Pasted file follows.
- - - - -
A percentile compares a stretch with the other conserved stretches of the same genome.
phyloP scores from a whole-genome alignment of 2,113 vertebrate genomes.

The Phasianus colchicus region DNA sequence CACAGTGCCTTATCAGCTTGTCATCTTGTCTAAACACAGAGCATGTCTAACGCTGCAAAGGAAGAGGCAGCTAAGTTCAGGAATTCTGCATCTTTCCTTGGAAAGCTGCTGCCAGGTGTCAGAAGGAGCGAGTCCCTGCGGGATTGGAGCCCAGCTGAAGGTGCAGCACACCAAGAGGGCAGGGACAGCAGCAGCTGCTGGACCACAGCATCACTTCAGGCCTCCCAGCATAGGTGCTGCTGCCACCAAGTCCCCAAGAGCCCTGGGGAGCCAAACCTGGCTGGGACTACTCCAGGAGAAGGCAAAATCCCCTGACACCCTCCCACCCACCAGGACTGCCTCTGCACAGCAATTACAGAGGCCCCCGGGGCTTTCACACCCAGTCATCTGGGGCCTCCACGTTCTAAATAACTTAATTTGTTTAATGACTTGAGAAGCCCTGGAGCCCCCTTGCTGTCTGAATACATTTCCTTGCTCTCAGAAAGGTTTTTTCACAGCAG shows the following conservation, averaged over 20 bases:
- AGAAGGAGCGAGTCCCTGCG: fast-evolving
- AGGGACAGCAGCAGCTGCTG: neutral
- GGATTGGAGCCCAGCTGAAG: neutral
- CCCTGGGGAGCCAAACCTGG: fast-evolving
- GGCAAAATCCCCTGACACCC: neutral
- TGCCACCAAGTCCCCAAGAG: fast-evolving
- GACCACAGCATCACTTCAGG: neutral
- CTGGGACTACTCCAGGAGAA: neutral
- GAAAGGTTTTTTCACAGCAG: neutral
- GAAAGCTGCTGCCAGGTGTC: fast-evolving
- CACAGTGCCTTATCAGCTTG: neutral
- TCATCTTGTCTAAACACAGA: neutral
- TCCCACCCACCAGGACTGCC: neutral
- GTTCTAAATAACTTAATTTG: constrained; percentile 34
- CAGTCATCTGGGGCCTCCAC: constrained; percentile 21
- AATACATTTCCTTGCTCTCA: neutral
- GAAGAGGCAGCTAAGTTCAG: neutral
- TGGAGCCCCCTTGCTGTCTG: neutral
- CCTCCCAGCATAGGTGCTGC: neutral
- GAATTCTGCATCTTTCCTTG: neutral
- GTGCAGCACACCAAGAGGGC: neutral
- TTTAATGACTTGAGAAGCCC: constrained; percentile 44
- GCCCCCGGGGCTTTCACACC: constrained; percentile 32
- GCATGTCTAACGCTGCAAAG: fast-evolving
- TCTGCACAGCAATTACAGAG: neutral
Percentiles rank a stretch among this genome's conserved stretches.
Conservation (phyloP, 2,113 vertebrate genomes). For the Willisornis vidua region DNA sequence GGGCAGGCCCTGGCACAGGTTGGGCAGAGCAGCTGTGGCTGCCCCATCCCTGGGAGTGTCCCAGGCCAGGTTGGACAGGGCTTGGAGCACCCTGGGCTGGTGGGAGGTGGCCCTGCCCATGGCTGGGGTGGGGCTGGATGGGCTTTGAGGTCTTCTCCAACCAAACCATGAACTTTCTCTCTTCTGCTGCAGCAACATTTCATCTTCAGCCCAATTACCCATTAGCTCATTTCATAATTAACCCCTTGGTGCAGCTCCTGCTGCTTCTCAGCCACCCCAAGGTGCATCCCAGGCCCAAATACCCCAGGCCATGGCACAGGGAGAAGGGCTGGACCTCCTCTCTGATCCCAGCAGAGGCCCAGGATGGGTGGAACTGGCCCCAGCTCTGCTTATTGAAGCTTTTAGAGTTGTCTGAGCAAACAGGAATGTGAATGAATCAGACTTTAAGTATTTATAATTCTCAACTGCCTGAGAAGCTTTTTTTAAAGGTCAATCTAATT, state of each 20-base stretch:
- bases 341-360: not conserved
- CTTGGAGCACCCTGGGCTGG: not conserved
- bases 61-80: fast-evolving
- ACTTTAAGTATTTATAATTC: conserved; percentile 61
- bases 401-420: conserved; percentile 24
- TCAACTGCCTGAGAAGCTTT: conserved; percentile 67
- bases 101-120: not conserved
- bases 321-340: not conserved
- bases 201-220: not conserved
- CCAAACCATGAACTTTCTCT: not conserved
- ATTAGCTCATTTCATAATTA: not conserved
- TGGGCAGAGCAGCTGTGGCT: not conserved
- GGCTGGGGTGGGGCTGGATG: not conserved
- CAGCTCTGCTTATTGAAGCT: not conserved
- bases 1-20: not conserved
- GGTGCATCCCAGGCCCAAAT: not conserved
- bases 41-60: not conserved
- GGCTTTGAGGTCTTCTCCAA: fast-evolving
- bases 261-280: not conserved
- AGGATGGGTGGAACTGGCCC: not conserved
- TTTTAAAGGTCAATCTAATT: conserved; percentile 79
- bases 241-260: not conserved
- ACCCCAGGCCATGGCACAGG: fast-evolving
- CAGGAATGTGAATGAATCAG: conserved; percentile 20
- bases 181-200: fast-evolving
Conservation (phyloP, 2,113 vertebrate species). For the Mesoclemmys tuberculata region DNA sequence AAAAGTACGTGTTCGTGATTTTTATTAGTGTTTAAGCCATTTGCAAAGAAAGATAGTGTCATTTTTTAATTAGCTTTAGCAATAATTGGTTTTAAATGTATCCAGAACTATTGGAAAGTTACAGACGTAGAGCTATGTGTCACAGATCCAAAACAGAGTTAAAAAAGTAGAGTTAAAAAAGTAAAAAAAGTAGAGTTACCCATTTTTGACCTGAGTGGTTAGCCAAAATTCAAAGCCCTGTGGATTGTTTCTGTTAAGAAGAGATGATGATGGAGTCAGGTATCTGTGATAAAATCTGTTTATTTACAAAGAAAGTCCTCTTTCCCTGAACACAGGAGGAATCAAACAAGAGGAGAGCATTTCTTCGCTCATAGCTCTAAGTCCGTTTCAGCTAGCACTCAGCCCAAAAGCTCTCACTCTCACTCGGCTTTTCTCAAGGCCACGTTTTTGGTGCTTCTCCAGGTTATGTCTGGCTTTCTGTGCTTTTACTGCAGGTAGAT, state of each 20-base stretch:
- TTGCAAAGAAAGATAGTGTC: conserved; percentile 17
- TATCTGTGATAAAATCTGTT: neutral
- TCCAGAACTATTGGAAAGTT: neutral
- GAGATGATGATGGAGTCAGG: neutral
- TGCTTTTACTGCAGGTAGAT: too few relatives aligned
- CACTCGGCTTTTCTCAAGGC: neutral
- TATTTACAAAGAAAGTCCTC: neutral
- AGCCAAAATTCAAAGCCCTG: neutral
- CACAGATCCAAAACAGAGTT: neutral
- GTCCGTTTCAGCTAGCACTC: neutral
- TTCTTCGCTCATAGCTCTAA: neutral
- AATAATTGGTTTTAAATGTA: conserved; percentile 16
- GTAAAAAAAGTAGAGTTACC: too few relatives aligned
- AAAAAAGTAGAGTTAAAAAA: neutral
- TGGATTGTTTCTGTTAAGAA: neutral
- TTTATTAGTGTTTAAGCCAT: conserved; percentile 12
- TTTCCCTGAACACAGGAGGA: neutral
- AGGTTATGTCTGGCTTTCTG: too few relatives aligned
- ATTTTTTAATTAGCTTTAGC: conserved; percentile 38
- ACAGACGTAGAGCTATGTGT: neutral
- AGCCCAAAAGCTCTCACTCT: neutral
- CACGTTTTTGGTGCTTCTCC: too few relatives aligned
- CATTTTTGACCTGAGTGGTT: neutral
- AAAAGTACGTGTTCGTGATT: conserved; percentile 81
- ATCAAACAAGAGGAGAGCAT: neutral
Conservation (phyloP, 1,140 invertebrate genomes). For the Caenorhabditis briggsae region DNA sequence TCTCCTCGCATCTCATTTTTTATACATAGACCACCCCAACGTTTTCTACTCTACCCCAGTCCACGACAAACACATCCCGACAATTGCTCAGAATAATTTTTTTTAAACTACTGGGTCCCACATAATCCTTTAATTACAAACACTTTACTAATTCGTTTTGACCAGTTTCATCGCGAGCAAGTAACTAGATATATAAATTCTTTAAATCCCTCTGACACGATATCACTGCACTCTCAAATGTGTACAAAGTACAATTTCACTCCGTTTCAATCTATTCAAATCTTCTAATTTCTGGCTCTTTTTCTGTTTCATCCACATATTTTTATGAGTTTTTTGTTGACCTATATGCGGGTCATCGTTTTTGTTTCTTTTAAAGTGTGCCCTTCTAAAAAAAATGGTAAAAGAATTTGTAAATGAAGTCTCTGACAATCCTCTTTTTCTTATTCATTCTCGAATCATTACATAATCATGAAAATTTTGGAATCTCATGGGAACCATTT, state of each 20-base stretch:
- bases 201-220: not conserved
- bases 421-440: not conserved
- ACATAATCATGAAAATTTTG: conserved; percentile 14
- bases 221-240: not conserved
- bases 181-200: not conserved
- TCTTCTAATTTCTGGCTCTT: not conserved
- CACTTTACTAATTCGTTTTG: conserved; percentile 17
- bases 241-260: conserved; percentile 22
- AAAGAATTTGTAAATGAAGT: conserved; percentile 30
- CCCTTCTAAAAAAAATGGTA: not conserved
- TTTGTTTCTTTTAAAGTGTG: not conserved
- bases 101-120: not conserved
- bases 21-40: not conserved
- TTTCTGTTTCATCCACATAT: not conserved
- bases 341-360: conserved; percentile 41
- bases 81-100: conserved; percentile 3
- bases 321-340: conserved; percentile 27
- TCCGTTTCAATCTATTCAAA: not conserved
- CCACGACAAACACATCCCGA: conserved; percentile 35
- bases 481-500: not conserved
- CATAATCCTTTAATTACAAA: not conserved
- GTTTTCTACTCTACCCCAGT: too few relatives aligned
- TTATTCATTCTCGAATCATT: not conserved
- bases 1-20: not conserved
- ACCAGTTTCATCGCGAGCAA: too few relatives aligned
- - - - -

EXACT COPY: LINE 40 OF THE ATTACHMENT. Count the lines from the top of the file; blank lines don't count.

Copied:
- CCAAACCATGAACTTTCTCT: not conserved